Dave, as you mentioned, there was a very simple series of messages presented in this book, and yet, how many of those simple messages do we see our leaders fail at continuously? I think sometimes we get so caught up in being deep and profound that too often, we fail to remember the simpler lessons on communication.

    I had our youth minister, a number of years ago, walk up to a mother and verbal assault her over the fact that her daughter had not been at church lately. The man asked no questions, show any concern, or even give basic respect and consideration for the woman standing before him. In the middle of a bunch of people, right before services began, he leapt with both feet and pounced as aggressively as he could. Though the attack was brief, it definitely showed its effects as the woman struggled not to cry as she made her way to her pew. Needless to say, I took care of it. I pulled the man into a room, shut the door, and then explained to him that had he spoken to my wife he would have been punched out in front of the congregation by the preacher. After the look of shock started to subside, I took the opportunity after services to give him a much deeper lesson on the value of brotherly love toward others (yes, I realize I had previously threatened to knock him out…but that is the point). We may have our bible memorized, our sermons perfected, and our dress clothes pressed sharp; but if we do not learn how to communicate in even the simplest ways, then it is all a waste of time.

    I have used the woman at the well as an example in teaching this lesson; can you imagine if Jesus had not decided to be more diplomatic in His word choice? What if He would have attacked her character for all of her failed marriages; would He have still had her return with all of her family and friends? It is amazing how poor some leaders are at communicating…perhaps we need a little more simple to remind them how important it still is.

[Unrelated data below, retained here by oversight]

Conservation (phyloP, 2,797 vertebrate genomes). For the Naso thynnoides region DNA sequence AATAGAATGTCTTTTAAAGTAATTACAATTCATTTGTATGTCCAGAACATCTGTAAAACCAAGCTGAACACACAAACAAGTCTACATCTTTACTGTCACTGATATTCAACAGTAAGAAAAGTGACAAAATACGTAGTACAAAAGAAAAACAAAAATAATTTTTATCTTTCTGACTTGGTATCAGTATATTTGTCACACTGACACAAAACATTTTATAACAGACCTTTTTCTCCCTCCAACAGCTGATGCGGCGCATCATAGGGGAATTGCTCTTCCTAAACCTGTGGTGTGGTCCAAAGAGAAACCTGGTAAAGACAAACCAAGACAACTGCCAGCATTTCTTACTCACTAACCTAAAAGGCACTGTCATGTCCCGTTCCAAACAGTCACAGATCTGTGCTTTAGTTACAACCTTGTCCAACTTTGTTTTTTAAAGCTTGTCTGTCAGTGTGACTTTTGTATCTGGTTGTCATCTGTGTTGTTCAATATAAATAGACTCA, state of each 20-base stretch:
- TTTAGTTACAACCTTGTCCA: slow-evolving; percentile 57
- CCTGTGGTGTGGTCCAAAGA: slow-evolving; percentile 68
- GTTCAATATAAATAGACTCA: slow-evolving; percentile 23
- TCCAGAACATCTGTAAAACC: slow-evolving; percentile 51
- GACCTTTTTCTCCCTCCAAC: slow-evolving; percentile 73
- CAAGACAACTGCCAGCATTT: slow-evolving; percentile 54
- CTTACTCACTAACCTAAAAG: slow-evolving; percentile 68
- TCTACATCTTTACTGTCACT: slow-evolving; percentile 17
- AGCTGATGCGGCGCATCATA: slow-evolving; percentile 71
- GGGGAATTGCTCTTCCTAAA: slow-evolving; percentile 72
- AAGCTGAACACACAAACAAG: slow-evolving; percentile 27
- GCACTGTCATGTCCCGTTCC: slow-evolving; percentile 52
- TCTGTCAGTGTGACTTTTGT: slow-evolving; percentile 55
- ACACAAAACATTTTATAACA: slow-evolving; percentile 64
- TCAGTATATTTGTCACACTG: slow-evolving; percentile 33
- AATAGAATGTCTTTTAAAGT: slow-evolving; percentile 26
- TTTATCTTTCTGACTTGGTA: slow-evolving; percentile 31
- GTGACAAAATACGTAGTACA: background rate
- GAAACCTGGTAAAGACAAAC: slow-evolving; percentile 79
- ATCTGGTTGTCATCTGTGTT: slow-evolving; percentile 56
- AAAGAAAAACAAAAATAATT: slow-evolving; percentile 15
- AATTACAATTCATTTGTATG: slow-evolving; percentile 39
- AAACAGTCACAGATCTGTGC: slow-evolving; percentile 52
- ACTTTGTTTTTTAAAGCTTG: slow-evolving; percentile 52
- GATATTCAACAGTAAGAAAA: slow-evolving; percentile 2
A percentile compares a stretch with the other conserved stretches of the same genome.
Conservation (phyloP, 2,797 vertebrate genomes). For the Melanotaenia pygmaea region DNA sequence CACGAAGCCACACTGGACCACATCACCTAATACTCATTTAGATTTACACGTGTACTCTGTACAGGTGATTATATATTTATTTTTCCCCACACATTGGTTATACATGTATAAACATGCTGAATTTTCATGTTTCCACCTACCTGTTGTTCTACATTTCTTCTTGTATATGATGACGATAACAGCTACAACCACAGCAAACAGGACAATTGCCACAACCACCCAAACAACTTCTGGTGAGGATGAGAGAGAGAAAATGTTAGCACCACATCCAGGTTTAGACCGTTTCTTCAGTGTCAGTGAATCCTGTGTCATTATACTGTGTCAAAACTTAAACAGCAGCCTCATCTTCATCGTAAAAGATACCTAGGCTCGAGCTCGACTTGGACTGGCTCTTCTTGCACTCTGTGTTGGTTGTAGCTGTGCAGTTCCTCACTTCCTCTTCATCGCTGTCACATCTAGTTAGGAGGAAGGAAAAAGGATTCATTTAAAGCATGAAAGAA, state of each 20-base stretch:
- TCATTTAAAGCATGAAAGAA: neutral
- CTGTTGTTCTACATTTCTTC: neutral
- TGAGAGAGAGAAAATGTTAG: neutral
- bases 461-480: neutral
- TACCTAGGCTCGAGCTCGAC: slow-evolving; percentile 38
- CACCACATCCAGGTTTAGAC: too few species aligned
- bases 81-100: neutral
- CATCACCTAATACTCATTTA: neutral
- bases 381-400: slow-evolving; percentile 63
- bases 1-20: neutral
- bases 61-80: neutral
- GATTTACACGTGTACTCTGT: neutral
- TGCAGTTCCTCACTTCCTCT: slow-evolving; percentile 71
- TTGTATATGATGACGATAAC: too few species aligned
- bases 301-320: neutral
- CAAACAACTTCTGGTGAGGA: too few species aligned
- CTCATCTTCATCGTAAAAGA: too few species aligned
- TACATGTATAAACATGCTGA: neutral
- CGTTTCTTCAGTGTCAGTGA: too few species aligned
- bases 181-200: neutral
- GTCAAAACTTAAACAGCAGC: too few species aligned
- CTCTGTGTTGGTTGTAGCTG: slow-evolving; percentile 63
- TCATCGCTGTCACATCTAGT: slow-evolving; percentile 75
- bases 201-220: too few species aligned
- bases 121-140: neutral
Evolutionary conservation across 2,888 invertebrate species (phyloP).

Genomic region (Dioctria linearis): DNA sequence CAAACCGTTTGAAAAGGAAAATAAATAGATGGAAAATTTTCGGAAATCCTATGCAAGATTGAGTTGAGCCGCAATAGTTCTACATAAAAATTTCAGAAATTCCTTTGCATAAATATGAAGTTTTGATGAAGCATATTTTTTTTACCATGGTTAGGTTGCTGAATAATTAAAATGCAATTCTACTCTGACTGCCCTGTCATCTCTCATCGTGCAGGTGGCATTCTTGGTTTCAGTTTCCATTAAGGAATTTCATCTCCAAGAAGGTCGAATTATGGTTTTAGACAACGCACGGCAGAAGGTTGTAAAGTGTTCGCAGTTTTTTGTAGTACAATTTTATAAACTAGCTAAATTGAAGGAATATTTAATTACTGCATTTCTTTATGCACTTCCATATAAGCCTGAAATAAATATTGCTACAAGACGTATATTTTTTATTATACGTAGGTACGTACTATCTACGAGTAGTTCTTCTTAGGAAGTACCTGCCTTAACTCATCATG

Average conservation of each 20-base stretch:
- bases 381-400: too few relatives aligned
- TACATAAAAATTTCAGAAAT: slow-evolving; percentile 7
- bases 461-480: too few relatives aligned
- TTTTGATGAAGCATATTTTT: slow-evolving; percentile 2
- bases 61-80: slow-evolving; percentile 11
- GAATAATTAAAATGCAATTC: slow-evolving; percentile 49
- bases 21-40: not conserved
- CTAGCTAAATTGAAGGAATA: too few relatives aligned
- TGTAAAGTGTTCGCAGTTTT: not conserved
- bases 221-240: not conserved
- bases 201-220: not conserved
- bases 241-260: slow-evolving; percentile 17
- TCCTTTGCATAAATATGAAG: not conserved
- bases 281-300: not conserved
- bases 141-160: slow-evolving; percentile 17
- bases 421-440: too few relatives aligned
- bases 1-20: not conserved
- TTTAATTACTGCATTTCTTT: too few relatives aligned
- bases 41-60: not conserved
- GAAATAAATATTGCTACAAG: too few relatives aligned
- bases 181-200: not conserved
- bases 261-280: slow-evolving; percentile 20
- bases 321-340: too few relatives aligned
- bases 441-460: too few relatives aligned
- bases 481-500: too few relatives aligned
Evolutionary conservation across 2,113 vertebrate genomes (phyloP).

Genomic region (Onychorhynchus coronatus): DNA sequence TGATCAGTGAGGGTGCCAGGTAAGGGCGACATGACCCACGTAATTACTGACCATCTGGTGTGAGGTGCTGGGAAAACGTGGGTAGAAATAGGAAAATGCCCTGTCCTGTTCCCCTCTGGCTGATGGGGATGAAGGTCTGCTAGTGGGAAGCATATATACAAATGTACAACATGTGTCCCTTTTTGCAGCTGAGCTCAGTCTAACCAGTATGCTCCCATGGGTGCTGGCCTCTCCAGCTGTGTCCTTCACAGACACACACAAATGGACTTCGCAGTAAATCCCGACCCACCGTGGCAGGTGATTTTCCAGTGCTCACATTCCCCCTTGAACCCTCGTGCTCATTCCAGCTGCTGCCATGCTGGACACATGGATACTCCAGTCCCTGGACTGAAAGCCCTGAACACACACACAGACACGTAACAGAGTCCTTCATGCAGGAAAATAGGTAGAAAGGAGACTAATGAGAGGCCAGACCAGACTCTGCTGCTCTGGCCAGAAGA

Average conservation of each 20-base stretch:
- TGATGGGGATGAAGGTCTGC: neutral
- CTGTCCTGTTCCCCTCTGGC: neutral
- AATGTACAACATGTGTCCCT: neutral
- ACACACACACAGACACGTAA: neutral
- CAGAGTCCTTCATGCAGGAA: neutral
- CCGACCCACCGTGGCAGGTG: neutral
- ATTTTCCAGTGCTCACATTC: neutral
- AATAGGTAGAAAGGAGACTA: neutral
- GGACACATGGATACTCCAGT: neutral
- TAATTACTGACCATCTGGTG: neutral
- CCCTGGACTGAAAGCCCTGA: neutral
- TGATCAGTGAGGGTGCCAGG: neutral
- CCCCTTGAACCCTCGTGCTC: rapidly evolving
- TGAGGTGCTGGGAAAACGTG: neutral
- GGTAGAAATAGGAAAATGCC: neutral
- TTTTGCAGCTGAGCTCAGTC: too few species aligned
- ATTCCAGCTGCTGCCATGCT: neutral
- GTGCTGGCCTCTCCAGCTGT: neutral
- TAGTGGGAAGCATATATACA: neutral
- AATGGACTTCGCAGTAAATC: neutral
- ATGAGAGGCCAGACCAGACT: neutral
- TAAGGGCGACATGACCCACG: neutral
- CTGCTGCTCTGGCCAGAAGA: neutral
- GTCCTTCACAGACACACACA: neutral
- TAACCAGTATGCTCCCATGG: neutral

4. Chris Pritchett says:

    Good work Dave. Your experience with the staff and elders retreat made me miss my work in the congregational setting. Like you, I found the book helpful but mostly, the author’s talk at the Gates Foundation was most useful for me. My main takeaway is to be intentional about asking questions for which I do not know the answers. But lots of common sense and good reminders of what we learned in CPE, I think.

  5. mm Trisha Welstad says:

    Dave, I felt similar to you when reading, that there was too much content to be able to implement. As brilliant as Glaser seems, on the whole she does not connect with a wider readership on the popular level to be able to help them well. I am glad for your work with your church and your meditation on timeless truth that brings them together in unity. I am praying your team is stronger from your time together.

  6. Sobatpoker says:

    if you are interested in betting on the best online websites, gambling on online poker sites, or playing other online gambling, this sobatpoker site provides everything you need. You do not need to wait long when making a deposit on this site, because it takes less than 2 minute everything will be OK and you can

  7. Vip casino sitesi Cratosslot

  8. Spor Bahisleri için Cratossporting

  9. Radyo says:

    Tüm radyo frekansları için

Leave a Reply

Your email address will not be published. Required fields are marked *